The Pros and Cons of Commercial Surrogacy Essay Example
The Pros and Cons of Commercial Surrogacy Essay Example

The Pros and Cons of Commercial Surrogacy Essay Example

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  • Pages: 5 (1114 words)
  • Published: October 29, 2018
  • Type: Essay
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The advancement of technology in relation to artificial reproductive techniques have thrown open a social debate that has wide-ranging implications. The society is challenged to find a balance between new commercial opportunities and their moral underpinnings. In this essay, salient points in favor and against such reproductive practices will be presented from a neutral perspective.

One of the clear dangers of scientifically engineered reproduction is the unprecedented social and moral complications entailing a cloned human being. The debate on cloning is a subject in its own right and hence this essay will only pertain itself to surrogate motherhood in its traditional and modern versions which categorically excludes the concept of cloning.

It is believed that nearly one in eight heterosexual couple in the United States


cannot have babies due to infertility of one or the other. Reproducing and having a family of one’s own is a basic human objective. In this context, artificial reproduction techniques will prove to be a blessing for these couple, who are perfectly capable of raising a healthy child, if only they can have one. But, there is a catch though, as the following paragraph will show (Annas, 1998).

While it is perfectly agreeable to facilitate infertile married couple to have a child of their own, the process gets complicated if the surrogate mother is hired. The passion associated with the act of copulation is an essential ingredient that binds the couple emotionally. When this act is mechanized, as is usually the case with surrogacy, then it is equitable to prostitution. Feminists would argue that this is one more way in which me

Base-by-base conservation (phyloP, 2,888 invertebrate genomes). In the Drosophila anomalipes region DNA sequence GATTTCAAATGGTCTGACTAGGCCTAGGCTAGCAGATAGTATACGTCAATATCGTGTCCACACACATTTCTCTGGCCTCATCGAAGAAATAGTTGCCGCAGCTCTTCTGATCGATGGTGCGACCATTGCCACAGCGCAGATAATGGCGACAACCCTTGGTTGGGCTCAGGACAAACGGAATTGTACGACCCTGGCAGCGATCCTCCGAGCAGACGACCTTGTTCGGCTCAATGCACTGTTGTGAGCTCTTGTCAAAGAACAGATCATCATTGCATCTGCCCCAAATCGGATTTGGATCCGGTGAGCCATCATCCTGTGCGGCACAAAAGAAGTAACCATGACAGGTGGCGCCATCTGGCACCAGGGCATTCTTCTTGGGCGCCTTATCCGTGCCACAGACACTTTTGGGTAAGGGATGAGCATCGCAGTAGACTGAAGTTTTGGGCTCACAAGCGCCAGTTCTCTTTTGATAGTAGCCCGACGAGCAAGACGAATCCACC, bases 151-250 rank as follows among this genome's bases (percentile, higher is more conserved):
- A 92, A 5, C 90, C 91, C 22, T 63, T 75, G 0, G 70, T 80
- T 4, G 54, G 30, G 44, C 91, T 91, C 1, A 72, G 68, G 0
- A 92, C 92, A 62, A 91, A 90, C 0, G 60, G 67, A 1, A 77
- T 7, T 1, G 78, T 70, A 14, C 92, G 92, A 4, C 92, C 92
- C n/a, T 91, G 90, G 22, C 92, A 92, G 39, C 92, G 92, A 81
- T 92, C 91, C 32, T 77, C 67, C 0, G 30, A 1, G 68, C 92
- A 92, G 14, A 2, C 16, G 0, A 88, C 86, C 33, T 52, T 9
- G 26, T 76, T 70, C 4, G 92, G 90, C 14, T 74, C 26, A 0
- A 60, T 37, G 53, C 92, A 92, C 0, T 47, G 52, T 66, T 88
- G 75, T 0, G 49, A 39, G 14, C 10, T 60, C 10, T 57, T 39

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try to control women and their concern is not unfounded (Callahan, 1999).

Another objection that is raised against artificial reproductive techniques is that it will lead to making babies and surrogates mere commodities. There are already certain websites in the Internet that offer these services and it won’t be long before it spawns an industry of its own. It is appalling to think of a commercial enterprise in which price tags are attached to human eggs, ovaries and surrogate mothers. This will undermine the long-standing tradition of family values and relationships. A renowned anthropologist raises questions about unusual relationship dynamics that could unfold in the future, thus:

“A woman can give birth to her own grandchild, for example, by carrying a pregnancy from her daughter’s egg. Embryos can be frozen and a child brought into the world long after its genetic parents are dead. The existence of such choices makes once apparently secure connections between biology, folk biology, conception ideology, and kinship categories less stable than they were.” (Konrad, 2002)

But, people who welcome commercial surrogacy have more to say. The conventional option for infertile couple is adoption. But the process of adoption had become increasingly more complicated in the modern world. The red tape involved can also be quite tedious. Moreover, the adopted baby will not be genetically related to the couple. Some studies have shown that the available pool of babies for adoption is also decreasing. Commercial surrogacy on the other hand can off-set or mitigate these drawbacks.

The skeptics make a pertinent objection when they say that commercial surrogacy can lead to deepen the